The next day we checked the weather, which was predicted to keep getting worse for the rest of our stay, so we booked a two tank dive for that afternoon with Rainbow Reef Divers. Mindful of the now 3+ foot seas, I took a meclazine first, and was glad of it! (The worst part of diving for me is sitting on the boat when it’s stopped and rocking.) Our first dive was to a site we’d dived years before and remembered fondly for the great pictures I took and the variety of marine life, the wreck of the Benwood, a ship sunk in 1942. While I didn’t see any turtles or rays this time around, I did see (and take pictures of) a stunning variety of fish. The wreck had shifted some since our last visit ten years ago, due to a couple of strong hurricanes in the interim, but it’s still a great dive. Recommended!

Pair of angelfish at the Benwood

Our second dive was at a site the operators called “Five Caves” (after a bit of dithering—apparently it goes by several names). Again, plenty of fish, some pretty spectacular coral, but no sharks, rays or turtles that we saw, though a few others on our boat reported seeing a nurse shark and a turtle. Both dives were in the 40 foot range, which meant we didn’t have to wait more than the five minute boat ride between them before going back in the water. Always nice, especially when the boat’s rocking that much! My main issues were equalizing on the first dive (as always) and getting back into the boat both times. Climbing a ladder in 3+ foot seas with a tank on my bank is not easy! They did warn us ahead of time to allow plenty of space and wait until one person was up before approaching the ladder, since they’d had at least one diver fall off the ladder during the morning’s dives. Yikes!

Coral at Five Caves

We embarked on yet another adventure during our trip to the Keys, but that will be the subject of another post. Stay tuned!


Categories: adventure, diving, older women, photography, scuba, scuba diving | 1 Comment

One step away from 2nd Dan!

While it did take me several tries to break my stack of 4 boards with a back kick today, I managed it! That was the part of the test I was most nervous about, which is probably why I had trouble. (As Grandmaster Yoon told the kids as they received their black belts after the next round of testing, the reason they have us break boards is to build confidence… and lack of confidence usually means the board won’t break!) Actually, I broke a total of 6 boards today, since I also had to do a special break which consisted of one board with an elbow strike and one board with an axe kick. (Two of my stronger breaks, so not nearly so stress-inducing. Plus, 1 board vs 4 boards…)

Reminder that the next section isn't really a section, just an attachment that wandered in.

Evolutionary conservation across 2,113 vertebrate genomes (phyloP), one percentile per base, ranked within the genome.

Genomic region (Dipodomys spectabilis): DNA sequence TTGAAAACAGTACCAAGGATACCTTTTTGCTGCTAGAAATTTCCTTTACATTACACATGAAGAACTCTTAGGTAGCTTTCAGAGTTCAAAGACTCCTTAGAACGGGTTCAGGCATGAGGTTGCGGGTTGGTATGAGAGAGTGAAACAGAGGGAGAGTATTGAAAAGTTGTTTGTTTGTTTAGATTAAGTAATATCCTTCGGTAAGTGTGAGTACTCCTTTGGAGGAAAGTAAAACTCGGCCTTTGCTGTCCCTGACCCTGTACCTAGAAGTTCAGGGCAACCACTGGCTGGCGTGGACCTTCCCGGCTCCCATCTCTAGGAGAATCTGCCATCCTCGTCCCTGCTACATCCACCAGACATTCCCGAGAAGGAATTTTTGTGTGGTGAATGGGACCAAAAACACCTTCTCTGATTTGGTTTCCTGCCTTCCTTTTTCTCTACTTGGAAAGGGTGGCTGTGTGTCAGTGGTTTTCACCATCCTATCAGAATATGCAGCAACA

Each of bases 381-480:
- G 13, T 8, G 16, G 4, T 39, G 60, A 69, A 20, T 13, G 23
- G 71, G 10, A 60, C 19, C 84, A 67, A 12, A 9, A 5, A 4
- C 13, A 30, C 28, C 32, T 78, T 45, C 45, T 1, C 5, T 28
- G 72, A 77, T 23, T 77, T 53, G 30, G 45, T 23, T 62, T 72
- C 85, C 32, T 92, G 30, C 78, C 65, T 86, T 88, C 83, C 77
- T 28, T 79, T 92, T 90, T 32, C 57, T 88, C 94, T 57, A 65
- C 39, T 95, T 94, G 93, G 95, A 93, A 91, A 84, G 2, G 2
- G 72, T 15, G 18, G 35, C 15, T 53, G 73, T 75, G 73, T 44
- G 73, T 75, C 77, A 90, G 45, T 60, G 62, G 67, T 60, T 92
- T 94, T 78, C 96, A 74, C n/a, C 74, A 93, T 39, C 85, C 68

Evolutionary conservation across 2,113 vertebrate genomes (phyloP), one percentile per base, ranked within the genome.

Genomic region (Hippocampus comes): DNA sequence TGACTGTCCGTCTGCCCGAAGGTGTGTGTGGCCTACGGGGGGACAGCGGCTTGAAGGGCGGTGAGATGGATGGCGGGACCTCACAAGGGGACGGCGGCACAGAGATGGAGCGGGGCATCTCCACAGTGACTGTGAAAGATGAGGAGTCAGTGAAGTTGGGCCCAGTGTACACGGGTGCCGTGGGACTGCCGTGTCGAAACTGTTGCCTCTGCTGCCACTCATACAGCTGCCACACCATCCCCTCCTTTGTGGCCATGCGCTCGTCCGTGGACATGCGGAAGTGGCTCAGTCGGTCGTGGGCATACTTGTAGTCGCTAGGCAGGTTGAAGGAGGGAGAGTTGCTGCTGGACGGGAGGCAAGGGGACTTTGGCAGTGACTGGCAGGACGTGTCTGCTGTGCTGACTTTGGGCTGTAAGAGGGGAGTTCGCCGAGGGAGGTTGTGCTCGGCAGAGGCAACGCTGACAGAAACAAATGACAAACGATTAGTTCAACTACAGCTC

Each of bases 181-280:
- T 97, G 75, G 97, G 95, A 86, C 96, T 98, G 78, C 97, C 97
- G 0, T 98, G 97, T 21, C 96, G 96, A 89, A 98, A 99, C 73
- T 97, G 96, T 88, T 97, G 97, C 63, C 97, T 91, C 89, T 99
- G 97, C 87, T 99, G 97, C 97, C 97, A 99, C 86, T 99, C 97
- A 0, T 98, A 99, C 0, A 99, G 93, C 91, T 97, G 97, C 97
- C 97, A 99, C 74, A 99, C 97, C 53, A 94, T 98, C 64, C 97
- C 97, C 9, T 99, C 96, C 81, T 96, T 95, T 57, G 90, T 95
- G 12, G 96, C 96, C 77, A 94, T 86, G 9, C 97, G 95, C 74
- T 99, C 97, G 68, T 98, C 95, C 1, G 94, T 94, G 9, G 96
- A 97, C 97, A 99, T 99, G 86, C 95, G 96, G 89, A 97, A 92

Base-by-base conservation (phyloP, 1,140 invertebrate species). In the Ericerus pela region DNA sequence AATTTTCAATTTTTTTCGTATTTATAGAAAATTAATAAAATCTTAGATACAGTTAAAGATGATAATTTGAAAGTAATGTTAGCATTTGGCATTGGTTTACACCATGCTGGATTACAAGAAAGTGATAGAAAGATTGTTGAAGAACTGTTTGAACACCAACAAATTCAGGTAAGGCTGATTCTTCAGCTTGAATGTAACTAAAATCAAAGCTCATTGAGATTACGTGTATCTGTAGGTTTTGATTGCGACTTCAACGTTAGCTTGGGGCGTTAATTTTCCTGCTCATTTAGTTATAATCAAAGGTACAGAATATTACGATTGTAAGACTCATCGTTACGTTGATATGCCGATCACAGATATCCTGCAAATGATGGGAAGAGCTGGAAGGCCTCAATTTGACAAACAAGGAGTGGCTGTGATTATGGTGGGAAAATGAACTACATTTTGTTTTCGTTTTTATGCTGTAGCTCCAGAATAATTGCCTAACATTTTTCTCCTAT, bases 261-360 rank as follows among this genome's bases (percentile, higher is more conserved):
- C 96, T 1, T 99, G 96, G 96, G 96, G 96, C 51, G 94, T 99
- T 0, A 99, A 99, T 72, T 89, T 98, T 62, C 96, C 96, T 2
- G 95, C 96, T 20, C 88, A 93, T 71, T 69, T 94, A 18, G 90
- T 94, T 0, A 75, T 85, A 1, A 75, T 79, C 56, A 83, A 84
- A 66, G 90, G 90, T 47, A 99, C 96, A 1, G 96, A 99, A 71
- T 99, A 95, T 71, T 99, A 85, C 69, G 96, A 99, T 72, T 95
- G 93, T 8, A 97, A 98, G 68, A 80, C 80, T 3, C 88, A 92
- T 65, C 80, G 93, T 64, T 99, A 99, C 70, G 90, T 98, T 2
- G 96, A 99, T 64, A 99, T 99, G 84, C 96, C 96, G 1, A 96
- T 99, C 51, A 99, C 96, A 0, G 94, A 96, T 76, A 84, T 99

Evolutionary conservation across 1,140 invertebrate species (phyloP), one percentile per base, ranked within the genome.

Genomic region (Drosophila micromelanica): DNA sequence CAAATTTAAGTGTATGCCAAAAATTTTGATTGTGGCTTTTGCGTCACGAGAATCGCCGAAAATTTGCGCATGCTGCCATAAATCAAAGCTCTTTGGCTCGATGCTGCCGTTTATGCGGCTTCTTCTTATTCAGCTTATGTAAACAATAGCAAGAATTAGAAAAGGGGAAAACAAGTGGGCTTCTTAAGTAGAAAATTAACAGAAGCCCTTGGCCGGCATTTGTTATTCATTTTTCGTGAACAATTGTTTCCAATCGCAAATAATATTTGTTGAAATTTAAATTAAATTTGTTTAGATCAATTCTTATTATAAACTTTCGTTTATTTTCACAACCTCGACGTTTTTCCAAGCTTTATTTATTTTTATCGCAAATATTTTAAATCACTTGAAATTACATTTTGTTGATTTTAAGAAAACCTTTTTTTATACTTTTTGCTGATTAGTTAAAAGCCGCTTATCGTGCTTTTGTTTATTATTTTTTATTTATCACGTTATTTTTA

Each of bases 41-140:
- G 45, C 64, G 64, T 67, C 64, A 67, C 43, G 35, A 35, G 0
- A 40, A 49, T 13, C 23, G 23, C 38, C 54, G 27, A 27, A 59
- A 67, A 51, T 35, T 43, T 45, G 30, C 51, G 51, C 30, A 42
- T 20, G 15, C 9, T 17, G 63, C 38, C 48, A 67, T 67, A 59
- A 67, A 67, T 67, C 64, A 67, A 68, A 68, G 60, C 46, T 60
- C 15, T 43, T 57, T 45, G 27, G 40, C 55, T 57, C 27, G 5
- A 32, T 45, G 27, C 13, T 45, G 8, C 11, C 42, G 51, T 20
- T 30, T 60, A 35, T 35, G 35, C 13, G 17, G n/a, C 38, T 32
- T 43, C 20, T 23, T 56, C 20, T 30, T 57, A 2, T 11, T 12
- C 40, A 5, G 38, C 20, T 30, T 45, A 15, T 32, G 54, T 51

I did, however, come away with a very impressive bruise on my left foot. No, not from breaking. (Actually, BREAKING never hurts. It’s the failed attempts that hurt!) I got the bruise from sparring as a volunteer partner during the recommended black belt test (red belt/white stripes going for recommended belts that are red and black). They had to do two-on-one sparring, which necessitated black belt volunteers. I actually enjoy two-on-one, even when I’m the one. But this time there was an unfortunate foot collision based on poor timing that had both of us making faces.

Everything else went smoothly. I got to sit back and watch everyone else’s self-defense skits, since I did mine last night, and I was well-studied on my terminology, kicking combinations, one-step sparring and Hapkido techniques.

So now I can relax until October, when I have to take the same test again to actually receive my new two-stripe belt. Whew!

Now, back to icing my foot…

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Big belt test tomorrow!

Tomorrow morning I test for my recommended 2nd degree black belt in taekwondo. Yes, already! Assuming I pass (big assumption–among other things, I have to break 4 boards with a single back kick), I get to do the same test again in October to actually get the belt with two stripes. Tonight, during the color belt test, I performed my self-defense skit (a required part of my test), which I choreographed and practiced with a fellow black belt. He pretended to be attempting to abduct/car jack me, and I defended myself using my TKD skills and my car keys as my weapons. (I included an impressive face slap at one point that garnered “Oooohs!” from the audience–he was such a good sport!) Tomorrow, things get a little scarier….

Will report back!


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Diving again–at last!

Yes, it’s been well over a year, but I finally had the chance to go diving again! This time was in the Bahamas, with Stuart Cove’s dives. Staying at the Atlantis, on Paradise Island (on my hubby’s bucket list, and since it’s our 30th anniversary trip, I figured, why not? If not now, when?) and this is the operation you book through there. Did an afternoon two tank dive, and both were excellent, I must say! Pricey (like EVERYTHING at Atlantis) but very, very good.

First dive was at DC3 Wall, with the bottom around 50-60 feet and a wall going down more than a mile. I think I bottomed out around 80 feet. Two worthwhile wrecks, both deliberately sunk: a ship and a DC9 plane. Some great coral on the wall, too. I had even more trouble equalizing than usual, alas, but I did eventually get down to the good stuff! Took some good pix, which I hope to post after I get home (left the camera cable behind. Ooops!)